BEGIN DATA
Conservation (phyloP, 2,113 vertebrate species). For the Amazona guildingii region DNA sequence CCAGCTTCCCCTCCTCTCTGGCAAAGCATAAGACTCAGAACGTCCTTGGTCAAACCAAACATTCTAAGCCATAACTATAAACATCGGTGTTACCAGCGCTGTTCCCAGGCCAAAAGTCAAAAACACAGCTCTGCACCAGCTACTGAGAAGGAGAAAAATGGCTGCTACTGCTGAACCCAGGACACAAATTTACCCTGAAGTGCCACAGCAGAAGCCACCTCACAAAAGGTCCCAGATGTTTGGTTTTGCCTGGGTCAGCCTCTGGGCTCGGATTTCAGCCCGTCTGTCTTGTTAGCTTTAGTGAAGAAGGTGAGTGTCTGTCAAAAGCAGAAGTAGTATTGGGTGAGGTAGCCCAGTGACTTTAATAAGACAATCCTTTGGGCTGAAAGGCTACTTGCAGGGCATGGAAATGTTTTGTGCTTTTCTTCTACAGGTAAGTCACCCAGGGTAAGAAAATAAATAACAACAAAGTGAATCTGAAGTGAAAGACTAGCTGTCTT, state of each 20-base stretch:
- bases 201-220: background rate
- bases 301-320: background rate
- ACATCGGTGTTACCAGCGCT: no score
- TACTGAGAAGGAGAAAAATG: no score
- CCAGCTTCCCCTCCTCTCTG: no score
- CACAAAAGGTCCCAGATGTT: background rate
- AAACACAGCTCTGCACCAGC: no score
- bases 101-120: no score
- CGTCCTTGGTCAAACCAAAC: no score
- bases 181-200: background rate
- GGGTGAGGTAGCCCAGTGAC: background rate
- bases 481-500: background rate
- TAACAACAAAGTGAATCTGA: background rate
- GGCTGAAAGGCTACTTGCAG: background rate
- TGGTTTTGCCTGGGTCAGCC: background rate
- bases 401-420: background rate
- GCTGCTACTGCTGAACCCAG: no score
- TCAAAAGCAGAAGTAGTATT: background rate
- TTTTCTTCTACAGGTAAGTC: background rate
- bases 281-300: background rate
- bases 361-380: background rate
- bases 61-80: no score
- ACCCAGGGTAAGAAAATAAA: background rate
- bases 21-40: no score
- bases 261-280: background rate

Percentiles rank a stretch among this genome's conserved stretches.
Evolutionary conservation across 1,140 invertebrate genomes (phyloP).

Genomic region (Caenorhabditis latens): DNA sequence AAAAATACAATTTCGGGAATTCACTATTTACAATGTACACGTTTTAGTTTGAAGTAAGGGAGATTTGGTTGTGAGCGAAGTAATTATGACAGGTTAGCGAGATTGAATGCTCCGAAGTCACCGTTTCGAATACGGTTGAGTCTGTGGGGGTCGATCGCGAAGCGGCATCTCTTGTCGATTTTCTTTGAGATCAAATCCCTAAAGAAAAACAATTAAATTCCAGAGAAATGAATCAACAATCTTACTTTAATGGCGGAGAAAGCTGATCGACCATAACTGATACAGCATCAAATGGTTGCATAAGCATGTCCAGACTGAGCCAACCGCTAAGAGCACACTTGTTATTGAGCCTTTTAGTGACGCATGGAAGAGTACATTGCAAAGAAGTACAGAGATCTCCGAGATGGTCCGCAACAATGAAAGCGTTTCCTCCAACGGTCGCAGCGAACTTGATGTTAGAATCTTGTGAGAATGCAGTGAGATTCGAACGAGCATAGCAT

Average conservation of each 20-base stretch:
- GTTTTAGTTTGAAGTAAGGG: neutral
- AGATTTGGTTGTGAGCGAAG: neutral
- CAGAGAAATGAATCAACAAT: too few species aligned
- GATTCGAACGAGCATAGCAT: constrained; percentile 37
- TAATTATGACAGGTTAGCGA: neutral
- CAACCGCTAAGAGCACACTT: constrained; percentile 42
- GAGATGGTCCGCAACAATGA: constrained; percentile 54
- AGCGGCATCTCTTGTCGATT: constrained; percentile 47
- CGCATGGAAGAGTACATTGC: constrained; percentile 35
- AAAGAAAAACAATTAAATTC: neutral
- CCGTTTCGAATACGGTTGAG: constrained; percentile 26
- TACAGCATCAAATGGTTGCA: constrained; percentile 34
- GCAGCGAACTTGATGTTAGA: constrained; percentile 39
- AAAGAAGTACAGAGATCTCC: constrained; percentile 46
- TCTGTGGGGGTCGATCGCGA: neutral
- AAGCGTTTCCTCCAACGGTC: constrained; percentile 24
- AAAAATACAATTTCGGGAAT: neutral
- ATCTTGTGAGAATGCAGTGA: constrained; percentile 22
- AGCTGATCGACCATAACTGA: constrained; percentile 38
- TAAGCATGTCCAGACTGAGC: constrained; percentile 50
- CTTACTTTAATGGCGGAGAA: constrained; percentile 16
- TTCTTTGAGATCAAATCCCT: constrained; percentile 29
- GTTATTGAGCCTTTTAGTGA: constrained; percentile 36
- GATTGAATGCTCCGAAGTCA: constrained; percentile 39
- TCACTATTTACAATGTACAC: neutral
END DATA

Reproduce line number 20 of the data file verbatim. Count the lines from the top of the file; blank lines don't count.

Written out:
- TTTTCTTCTACAGGTAAGTC: background rate